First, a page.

Our Noonan-Spectrum Disorders Clinic in the Department of Genetics and Metabolism provides comprehensive care for children and adults with a suspected or confirmed diagnosis of Noonan syndrome, Cardiofaciocutaneous syndrome, Costello syndrome, and Noonan syndrome with Multiple Lentigines (previously called LEOPARD syndrome). Our team of experts can schedule timely clinical genetics evaluations for these patients.
What to Expect from Your Visit
Each visit involves obtaining medical and family histories, clinical exam, genetic counseling, and recommendations for genetic testing and additional specialist visits. Appropriate referrals will be provided to patients as needed including endocrinology, cardiology, gastroenterology, and neurosurgery. We also coordinate opportunities for involvement in clinical research.
The clinic meets at Children’s National main hospital location and at the Montgomery County Outpatient Center.
For more information, please visit our website Genetics and Metabolism. Please feel free to contact us for more information or to refer a patient.
Noonan syndrome is characterized by short stature, congenital heart defects, variable developmental delays, and distinctive features that may include low set ears, wide-spaced eyes, and ptosis. Other features include broad neck, low set nipples, chest abnormalities, coagulation defects, and ocular abnormalities. Congenital heart disease is seen in the majority of individuals, the most common type being pulmonary valve stenosis. Intellectual disability is seen in about one-third of patients and is typically mild. Many adults are often undiagnosed.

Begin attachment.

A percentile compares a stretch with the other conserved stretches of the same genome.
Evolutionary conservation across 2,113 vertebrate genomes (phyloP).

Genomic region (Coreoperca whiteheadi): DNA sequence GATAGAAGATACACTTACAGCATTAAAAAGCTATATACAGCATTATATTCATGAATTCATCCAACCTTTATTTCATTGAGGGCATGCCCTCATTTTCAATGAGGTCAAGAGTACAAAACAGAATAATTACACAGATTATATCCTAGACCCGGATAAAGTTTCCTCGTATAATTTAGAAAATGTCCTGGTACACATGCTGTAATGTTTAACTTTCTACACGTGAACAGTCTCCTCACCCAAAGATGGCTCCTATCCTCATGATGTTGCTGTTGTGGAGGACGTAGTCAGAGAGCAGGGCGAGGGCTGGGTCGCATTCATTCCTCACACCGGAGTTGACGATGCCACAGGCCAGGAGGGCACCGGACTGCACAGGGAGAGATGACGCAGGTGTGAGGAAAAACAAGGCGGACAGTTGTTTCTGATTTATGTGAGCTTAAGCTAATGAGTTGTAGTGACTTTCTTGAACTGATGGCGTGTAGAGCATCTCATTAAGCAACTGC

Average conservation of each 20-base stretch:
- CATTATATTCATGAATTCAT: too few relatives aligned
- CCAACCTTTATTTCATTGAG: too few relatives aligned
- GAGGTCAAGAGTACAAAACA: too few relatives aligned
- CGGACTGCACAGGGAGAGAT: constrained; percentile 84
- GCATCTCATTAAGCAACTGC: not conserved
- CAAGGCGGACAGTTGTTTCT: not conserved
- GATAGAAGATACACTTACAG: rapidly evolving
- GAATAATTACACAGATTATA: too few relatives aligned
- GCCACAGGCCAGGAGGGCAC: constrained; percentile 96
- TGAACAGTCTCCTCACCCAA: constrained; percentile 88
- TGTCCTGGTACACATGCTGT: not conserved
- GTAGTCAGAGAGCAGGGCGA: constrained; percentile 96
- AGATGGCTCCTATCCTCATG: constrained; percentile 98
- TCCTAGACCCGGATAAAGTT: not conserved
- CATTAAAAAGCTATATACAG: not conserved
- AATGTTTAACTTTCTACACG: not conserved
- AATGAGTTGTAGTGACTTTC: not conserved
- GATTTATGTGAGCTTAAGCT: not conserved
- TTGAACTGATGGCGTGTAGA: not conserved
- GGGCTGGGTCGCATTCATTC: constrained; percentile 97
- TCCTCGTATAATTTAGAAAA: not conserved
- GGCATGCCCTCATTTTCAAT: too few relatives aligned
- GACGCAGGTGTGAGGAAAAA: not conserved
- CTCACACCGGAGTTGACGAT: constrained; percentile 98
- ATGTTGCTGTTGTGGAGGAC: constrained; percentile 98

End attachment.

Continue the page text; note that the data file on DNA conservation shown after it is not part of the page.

Cardiofaciocutaneous syndrome is associated with cardiac anomalies including pulmonary valve stenosis, septal defects, and hypertrophic cardiomyopathy. Distinctive craniofacial appearance is seen, including high forehead, macrocephaly, bitemporal narrowing, hypertelorism, down slanting palpebral fissures, epicanthal folds, ptosis, and low set ears. Features are typically more coarse than those seen in Noonan syndrome. Cutaneous abnormalities and hair differences including fine/thick, woolly hair and abnormal eyebrows/eyelashes are cardinal features. Neurocognitive delays are present in nearly all individuals.
Costello syndrome is characterized by failure to thrive in infancy, feeding difficulties, short stature, developmental delay/intellectual disability, and coarse features which include full lips and nasal tip, large mouth, and curly or sparse fine hair. Joint laxity, soft skin, and papillomata are common features. Cardiac defects including hypertrophic cardiomyopathy, pulmonary valve stenosis, and arrhythmia are typical. Costello syndrome is associated with a 15 percent lifetime risk for rhabdomyosarcoma and neuroblastoma in young children, and transitional cell carcinoma of the bladder in adolescents.
Noonan syndrome with Multiple Lentigines
Noonan syndrome with multiple lentigines is characterized by lentigines, ECG conduction abnormalities, ocular hypertelorism, pulmonic stenosis, abnormal genitalia, growth retardation, and sensorineural hearing loss. More than 80 percent have heart defects, including hypertrophic cardiomyopathy and pulmonary valve stenosis. Mild intellectual disability is noted in approximately 30 percent of patients. Skeletal abnormalities have also been reported.
There are multiple genes associated with these conditions. All of the Noonan-Spectrum disorders are inherited in an autosomal dominant manner.